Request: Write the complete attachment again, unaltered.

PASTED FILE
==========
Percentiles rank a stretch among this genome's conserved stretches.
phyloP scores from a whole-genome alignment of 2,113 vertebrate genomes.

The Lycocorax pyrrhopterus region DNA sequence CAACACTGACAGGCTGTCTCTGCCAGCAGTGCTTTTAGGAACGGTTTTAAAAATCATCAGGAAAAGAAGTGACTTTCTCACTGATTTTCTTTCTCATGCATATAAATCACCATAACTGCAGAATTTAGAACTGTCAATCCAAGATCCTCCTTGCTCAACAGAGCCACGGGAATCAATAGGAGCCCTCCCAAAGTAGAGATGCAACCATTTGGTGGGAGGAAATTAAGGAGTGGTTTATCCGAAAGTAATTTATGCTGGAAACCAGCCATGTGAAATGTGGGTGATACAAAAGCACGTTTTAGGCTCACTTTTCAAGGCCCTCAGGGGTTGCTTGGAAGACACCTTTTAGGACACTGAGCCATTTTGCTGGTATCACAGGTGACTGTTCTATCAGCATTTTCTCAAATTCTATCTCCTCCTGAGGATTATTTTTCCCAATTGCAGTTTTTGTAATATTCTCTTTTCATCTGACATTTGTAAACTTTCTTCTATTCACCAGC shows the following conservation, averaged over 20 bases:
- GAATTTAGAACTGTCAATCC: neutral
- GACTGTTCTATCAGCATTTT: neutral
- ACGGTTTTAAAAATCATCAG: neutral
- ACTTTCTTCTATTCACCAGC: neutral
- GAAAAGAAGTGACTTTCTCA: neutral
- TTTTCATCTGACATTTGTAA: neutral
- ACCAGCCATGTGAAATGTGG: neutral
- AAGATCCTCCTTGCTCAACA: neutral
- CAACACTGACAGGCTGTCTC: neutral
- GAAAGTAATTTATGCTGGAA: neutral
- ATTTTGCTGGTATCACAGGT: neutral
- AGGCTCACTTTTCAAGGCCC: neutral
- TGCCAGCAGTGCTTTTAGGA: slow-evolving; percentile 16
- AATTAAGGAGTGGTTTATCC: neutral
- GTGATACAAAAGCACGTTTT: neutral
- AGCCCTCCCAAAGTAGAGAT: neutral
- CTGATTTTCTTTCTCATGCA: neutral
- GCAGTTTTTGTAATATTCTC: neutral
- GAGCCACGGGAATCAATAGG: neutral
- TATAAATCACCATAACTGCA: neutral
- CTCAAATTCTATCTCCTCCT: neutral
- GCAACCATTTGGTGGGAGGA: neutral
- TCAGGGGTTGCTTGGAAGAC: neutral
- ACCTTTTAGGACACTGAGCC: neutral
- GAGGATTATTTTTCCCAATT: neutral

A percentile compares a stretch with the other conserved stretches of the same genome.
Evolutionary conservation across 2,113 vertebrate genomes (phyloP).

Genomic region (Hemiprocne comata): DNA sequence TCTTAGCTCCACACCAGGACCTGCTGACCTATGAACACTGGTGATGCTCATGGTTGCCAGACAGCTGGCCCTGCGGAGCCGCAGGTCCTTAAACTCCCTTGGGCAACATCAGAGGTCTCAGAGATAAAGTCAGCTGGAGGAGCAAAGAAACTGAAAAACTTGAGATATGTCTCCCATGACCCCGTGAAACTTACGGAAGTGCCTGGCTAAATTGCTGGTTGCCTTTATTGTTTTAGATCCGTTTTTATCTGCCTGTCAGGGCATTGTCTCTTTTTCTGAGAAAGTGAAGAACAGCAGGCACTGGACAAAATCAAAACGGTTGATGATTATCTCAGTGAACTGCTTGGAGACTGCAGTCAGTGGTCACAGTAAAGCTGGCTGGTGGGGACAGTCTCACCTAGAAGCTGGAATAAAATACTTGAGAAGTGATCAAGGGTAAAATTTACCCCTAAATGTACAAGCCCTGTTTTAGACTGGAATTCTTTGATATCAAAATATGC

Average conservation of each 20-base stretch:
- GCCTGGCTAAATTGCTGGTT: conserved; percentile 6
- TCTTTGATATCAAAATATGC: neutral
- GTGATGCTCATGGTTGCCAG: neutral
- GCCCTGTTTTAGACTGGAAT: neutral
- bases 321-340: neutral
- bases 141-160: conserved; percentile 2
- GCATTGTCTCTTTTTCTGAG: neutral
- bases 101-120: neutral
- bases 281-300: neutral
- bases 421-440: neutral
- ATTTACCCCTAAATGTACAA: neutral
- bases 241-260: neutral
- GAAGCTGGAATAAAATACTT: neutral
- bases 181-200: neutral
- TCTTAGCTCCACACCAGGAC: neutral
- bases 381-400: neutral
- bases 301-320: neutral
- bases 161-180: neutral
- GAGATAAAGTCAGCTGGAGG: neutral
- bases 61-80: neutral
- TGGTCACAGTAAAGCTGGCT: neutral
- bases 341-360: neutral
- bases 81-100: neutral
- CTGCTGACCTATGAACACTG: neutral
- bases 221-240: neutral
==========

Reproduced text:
Percentiles rank a stretch among this genome's conserved stretches.
phyloP scores from a whole-genome alignment of 2,113 vertebrate genomes.

The Lycocorax pyrrhopterus region DNA sequence CAACACTGACAGGCTGTCTCTGCCAGCAGTGCTTTTAGGAACGGTTTTAAAAATCATCAGGAAAAGAAGTGACTTTCTCACTGATTTTCTTTCTCATGCATATAAATCACCATAACTGCAGAATTTAGAACTGTCAATCCAAGATCCTCCTTGCTCAACAGAGCCACGGGAATCAATAGGAGCCCTCCCAAAGTAGAGATGCAACCATTTGGTGGGAGGAAATTAAGGAGTGGTTTATCCGAAAGTAATTTATGCTGGAAACCAGCCATGTGAAATGTGGGTGATACAAAAGCACGTTTTAGGCTCACTTTTCAAGGCCCTCAGGGGTTGCTTGGAAGACACCTTTTAGGACACTGAGCCATTTTGCTGGTATCACAGGTGACTGTTCTATCAGCATTTTCTCAAATTCTATCTCCTCCTGAGGATTATTTTTCCCAATTGCAGTTTTTGTAATATTCTCTTTTCATCTGACATTTGTAAACTTTCTTCTATTCACCAGC shows the following conservation, averaged over 20 bases:
- GAATTTAGAACTGTCAATCC: neutral
- GACTGTTCTATCAGCATTTT: neutral
- ACGGTTTTAAAAATCATCAG: neutral
- ACTTTCTTCTATTCACCAGC: neutral
- GAAAAGAAGTGACTTTCTCA: neutral
- TTTTCATCTGACATTTGTAA: neutral
- ACCAGCCATGTGAAATGTGG: neutral
- AAGATCCTCCTTGCTCAACA: neutral
- CAACACTGACAGGCTGTCTC: neutral
- GAAAGTAATTTATGCTGGAA: neutral
- ATTTTGCTGGTATCACAGGT: neutral
- AGGCTCACTTTTCAAGGCCC: neutral
- TGCCAGCAGTGCTTTTAGGA: slow-evolving; percentile 16
- AATTAAGGAGTGGTTTATCC: neutral
- GTGATACAAAAGCACGTTTT: neutral
- AGCCCTCCCAAAGTAGAGAT: neutral
- CTGATTTTCTTTCTCATGCA: neutral
- GCAGTTTTTGTAATATTCTC: neutral
- GAGCCACGGGAATCAATAGG: neutral
- TATAAATCACCATAACTGCA: neutral
- CTCAAATTCTATCTCCTCCT: neutral
- GCAACCATTTGGTGGGAGGA: neutral
- TCAGGGGTTGCTTGGAAGAC: neutral
- ACCTTTTAGGACACTGAGCC: neutral
- GAGGATTATTTTTCCCAATT: neutral

A percentile compares a stretch with the other conserved stretches of the same genome.
Evolutionary conservation across 2,113 vertebrate genomes (phyloP).

Genomic region (Hemiprocne comata): DNA sequence TCTTAGCTCCACACCAGGACCTGCTGACCTATGAACACTGGTGATGCTCATGGTTGCCAGACAGCTGGCCCTGCGGAGCCGCAGGTCCTTAAACTCCCTTGGGCAACATCAGAGGTCTCAGAGATAAAGTCAGCTGGAGGAGCAAAGAAACTGAAAAACTTGAGATATGTCTCCCATGACCCCGTGAAACTTACGGAAGTGCCTGGCTAAATTGCTGGTTGCCTTTATTGTTTTAGATCCGTTTTTATCTGCCTGTCAGGGCATTGTCTCTTTTTCTGAGAAAGTGAAGAACAGCAGGCACTGGACAAAATCAAAACGGTTGATGATTATCTCAGTGAACTGCTTGGAGACTGCAGTCAGTGGTCACAGTAAAGCTGGCTGGTGGGGACAGTCTCACCTAGAAGCTGGAATAAAATACTTGAGAAGTGATCAAGGGTAAAATTTACCCCTAAATGTACAAGCCCTGTTTTAGACTGGAATTCTTTGATATCAAAATATGC

Average conservation of each 20-base stretch:
- GCCTGGCTAAATTGCTGGTT: conserved; percentile 6
- TCTTTGATATCAAAATATGC: neutral
- GTGATGCTCATGGTTGCCAG: neutral
- GCCCTGTTTTAGACTGGAAT: neutral
- bases 321-340: neutral
- bases 141-160: conserved; percentile 2
- GCATTGTCTCTTTTTCTGAG: neutral
- bases 101-120: neutral
- bases 281-300: neutral
- bases 421-440: neutral
- ATTTACCCCTAAATGTACAA: neutral
- bases 241-260: neutral
- GAAGCTGGAATAAAATACTT: neutral
- bases 181-200: neutral
- TCTTAGCTCCACACCAGGAC: neutral
- bases 381-400: neutral
- bases 301-320: neutral
- bases 161-180: neutral
- GAGATAAAGTCAGCTGGAGG: neutral
- bases 61-80: neutral
- TGGTCACAGTAAAGCTGGCT: neutral
- bases 341-360: neutral
- bases 81-100: neutral
- CTGCTGACCTATGAACACTG: neutral
- bases 221-240: neutral